1. The skin of an animal, or some part of such skin, with the hair removed, and tanned, tawed, or otherwise dressed for use; also, dressed hides, collectively.
2. The skin. [Ironical or Sportive]
Note: ☞ Leather is much used adjectively in the sense of made of, relating to, or like, leather.
Leather board, an imitation of sole leather, made of leather scraps, rags, paper, etc.
Leather carp Zool. , a variety of carp in which the scales are all, or nearly all, absent. See Illust. under Carp.
Leather jacket. Zool. (a) A California carangoid fish (Oligoplites saurus). (b) A trigger fish (Balistes Carolinensis).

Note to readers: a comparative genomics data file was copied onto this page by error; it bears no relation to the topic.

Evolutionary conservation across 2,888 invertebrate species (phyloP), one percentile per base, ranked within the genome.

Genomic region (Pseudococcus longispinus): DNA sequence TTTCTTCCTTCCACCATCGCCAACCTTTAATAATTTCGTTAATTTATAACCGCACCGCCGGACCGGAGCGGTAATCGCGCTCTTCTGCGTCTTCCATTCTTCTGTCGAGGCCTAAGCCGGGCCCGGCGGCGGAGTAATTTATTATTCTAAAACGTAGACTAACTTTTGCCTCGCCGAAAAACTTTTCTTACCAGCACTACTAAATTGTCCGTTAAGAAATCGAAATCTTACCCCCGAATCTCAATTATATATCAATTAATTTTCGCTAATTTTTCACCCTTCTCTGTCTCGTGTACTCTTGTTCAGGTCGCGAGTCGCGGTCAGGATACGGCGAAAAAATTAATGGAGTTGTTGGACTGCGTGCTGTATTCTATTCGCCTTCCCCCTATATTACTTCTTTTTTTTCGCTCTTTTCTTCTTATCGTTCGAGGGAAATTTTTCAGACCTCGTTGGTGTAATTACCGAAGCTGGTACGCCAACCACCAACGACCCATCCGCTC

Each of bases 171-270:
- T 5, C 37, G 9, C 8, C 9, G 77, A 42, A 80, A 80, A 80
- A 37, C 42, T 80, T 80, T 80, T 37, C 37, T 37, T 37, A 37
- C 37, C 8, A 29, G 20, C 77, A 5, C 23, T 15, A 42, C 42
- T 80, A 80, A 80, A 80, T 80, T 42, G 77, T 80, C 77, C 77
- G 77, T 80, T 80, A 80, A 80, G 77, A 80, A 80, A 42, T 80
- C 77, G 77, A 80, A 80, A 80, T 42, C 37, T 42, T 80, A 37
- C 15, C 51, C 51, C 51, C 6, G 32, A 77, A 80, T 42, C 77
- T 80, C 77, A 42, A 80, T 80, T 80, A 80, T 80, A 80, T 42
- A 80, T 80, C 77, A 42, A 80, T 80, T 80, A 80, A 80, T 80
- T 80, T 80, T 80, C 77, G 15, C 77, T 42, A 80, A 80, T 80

Leather flower Bot., a climbing plant (Clematis Viorna) of the Middle and Southern States having thick, leathery sepals of a purplish color.
Leather leaf Bot., a low shrub (Cassandra calyculata), growing in Northern swamps, and having evergreen, coriaceous, scurfy leaves.
Leather plant Bot., one or more New Zealand plants of the composite genus Celmisia, which have white or buff tomentose leaves.
Leather turtle. Zool. See Leatherback.
Vegetable leather. (a) An imitation of leather made of cotton waste. (b) Linen cloth coated with India rubber.
Leath·er, v. t. [imp. & p. p. Leathered p. pr. & vb. n. Leathering.] To beat, as with a thong of leather. [Obs. or Colloq.]
n : an animal skin made smooth and flexible by removing the hair
and then tanning
a girdle of, worn by Elijah (2 Kings 1:8) and John the Baptist
(Matt. 3:4). Leather was employed both for clothing (Num. 31:20;
Heb. 11:37) and for writing upon. The trade of a tanner is
mentioned (Acts 9:43; 10:6, 32). It was probably learned in